Flashpoint/Godox have just announced the EC-200 extension head, adding an effective and extremely low-cost tool for cosmetic and macro photography. These heads are exclusively designed for the Evolve 200 / AD200 pocket flash, a widely popular and highly efficient product, operated by long-lasting lithium batteries.

Throughout my career I have used various types of ring flashes and parabolic umbrellas. I also collaborated with Swiss lighting manufacturer Broncolor for over a decade on countless marketing and promotional projects, and shot their launch campaigns for the original Para 330 and Ringflash C.

Super model Iman for DeBeers global campaign (2003), shot with Broncolor Para330, and Fujifilm GX680III, on Fujifilm Provia film.

These types of lights are often used by fashion photographers, as they are both easy to work with and offer many options—the Broncolor Paras in particular, which range from the 88 to 330, can produce a wide variety of effects. However, neither types are ideal for extreme close up work when balanced, even front-lighting is required.

The new remote heads from China on the other hand, are small and light enough to allow for several of them to be mounted on a camera flash bracket and rail.

Selecting tiny but wide-angled reflectors, the resulting light is much less harsh, and more feathered than the output from a ring flash, in very close distance. The total weight of, let's say, four extension heads with the small reflectors and including the bracket/rail set is just about 24 ounces, making handheld shooting is easy.

This new kind of 'Quad Ring' set up offers also the additional advantage over traditional ring flashes of allowing individual control of each of the flash heads in turn, which permits me to limit the output of the flash hitting the model's face from underneath.

This is not as easily achieved with a ring flash.

Placed on tripod, the four extension heads are still mounted on the bracket and rail, but the camera is hand-held, so the four lights hit from a slight angle.

Fujifilm GFX 50S, GF 250mm lens, F8, 1/4000 sec, ISO 100

The Evolve 200 / AD200 pocket flash performs extremely well and reliably in HSS (High Speed Sync) mode, and when used for this 'Quad Ring' arrangement, provides output powerful enough to completely black out direct midday sunlight.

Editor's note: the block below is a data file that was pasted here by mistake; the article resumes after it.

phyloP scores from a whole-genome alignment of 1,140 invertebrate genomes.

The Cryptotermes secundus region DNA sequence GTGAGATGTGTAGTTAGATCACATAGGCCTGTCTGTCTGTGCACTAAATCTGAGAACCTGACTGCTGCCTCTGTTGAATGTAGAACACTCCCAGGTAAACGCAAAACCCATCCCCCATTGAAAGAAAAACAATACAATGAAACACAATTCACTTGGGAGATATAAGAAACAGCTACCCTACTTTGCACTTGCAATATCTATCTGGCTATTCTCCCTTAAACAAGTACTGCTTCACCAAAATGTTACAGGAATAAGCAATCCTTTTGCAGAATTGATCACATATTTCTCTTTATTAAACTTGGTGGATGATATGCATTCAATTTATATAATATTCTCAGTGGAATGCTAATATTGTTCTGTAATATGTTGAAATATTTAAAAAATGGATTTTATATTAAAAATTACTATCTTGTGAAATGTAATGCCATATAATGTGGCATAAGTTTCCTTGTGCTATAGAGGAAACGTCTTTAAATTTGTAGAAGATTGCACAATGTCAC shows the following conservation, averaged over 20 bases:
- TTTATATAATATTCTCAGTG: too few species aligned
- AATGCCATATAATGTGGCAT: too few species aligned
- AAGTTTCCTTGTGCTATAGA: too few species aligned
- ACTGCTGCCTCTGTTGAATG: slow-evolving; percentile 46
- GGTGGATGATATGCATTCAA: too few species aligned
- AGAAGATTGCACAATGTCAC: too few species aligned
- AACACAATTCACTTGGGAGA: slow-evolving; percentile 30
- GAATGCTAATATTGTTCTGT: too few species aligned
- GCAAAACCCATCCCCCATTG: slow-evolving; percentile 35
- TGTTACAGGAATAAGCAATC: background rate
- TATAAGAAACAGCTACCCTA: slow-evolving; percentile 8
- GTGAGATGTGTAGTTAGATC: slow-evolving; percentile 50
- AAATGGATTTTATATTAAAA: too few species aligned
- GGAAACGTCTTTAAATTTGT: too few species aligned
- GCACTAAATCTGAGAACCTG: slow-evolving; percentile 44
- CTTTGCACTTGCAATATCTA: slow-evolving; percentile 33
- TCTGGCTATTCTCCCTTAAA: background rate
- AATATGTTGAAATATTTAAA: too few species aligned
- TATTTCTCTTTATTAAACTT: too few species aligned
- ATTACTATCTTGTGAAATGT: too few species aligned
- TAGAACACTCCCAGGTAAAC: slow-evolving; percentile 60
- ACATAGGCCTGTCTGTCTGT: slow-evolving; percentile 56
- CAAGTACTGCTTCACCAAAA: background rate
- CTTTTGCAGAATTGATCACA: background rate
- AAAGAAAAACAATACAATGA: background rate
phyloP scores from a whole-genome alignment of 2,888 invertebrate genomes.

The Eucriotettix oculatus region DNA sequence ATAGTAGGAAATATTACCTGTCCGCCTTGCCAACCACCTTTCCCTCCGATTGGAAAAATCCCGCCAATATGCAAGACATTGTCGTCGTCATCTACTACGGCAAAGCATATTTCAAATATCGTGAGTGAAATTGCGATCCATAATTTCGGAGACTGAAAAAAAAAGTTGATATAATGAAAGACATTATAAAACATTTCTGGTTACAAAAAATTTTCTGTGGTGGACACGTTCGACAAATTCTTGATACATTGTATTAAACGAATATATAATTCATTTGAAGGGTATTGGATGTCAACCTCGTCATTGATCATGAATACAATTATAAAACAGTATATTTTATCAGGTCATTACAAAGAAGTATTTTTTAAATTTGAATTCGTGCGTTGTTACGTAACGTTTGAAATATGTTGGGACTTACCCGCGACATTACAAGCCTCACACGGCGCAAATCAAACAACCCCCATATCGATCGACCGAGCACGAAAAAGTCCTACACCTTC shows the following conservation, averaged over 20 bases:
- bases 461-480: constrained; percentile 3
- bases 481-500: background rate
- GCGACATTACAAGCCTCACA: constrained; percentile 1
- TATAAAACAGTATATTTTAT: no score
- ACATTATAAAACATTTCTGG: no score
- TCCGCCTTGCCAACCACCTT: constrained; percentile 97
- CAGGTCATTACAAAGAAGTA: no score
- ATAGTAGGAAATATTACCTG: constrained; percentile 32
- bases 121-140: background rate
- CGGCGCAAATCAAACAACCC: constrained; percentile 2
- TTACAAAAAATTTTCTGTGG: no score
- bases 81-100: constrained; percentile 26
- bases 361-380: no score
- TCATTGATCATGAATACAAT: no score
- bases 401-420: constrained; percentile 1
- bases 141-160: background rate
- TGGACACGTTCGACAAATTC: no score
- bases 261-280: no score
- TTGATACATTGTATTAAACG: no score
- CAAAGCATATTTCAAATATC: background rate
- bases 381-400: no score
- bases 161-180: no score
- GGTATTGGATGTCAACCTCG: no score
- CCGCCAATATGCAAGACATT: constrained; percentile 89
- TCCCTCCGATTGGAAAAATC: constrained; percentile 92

This four-light arrangement also makes an excellent off-camera light by simply setting the contraption on a tripod and shooting from various angles around it.

The 'Quad Ring' is also off-centered in this image. This time it's placed to the camera angle, resting on a tripod.

Fujifilm GFX 50S, GF 120mm macro lens, F11, 1/125 sec, ISO 100
As evident by the unusual catchlights, the four extension heads are mounted on bracket and rail around the lens here.

Fujifilm GFX 50S, GF 120mm macro lens, F11, 1/125 sec, ISO 100

The announcement of the new remote heads is timely. The recent release of new macro extension tubes by Fujifilm for the mirrorless medium format GFX 50S (and the release of the GF 120mm macro lens) have ushered in a new era for macro photography. One can now easily shoot 1:1 handheld, with very fast and reliable autofocus, or manually focus while zoomed in.

Compared to previous systems, macro photography with medium format mirrorless cameras has become easy and accessible. Adding the creative options created by the convenient new remote heads, it has never been more fun to shoot close up!

About the Author: Markus Klinko is an award-winning, international fashion/celebrity photographer and director, who has worked with many of today's most iconic stars of film, music, and fashion.

Klinko has photographed the likes of Beyonce, Lady Gaga, David Bowie, Jennifer Lopez, Britney Spears, Mary J. Blige, Mariah Carey, Kanye West, Anne Hathaway, Kate Winslet, Will Smith, Eva Mendes, Kim Kardashian, Naomi Campbell, and Iman. His editorial clients include Vogue, GQ, Vanity Fair, Harper's Bazaar, and Interview magazine.

You can find more of his work on the Markus & Koala website or by following him on Instagram.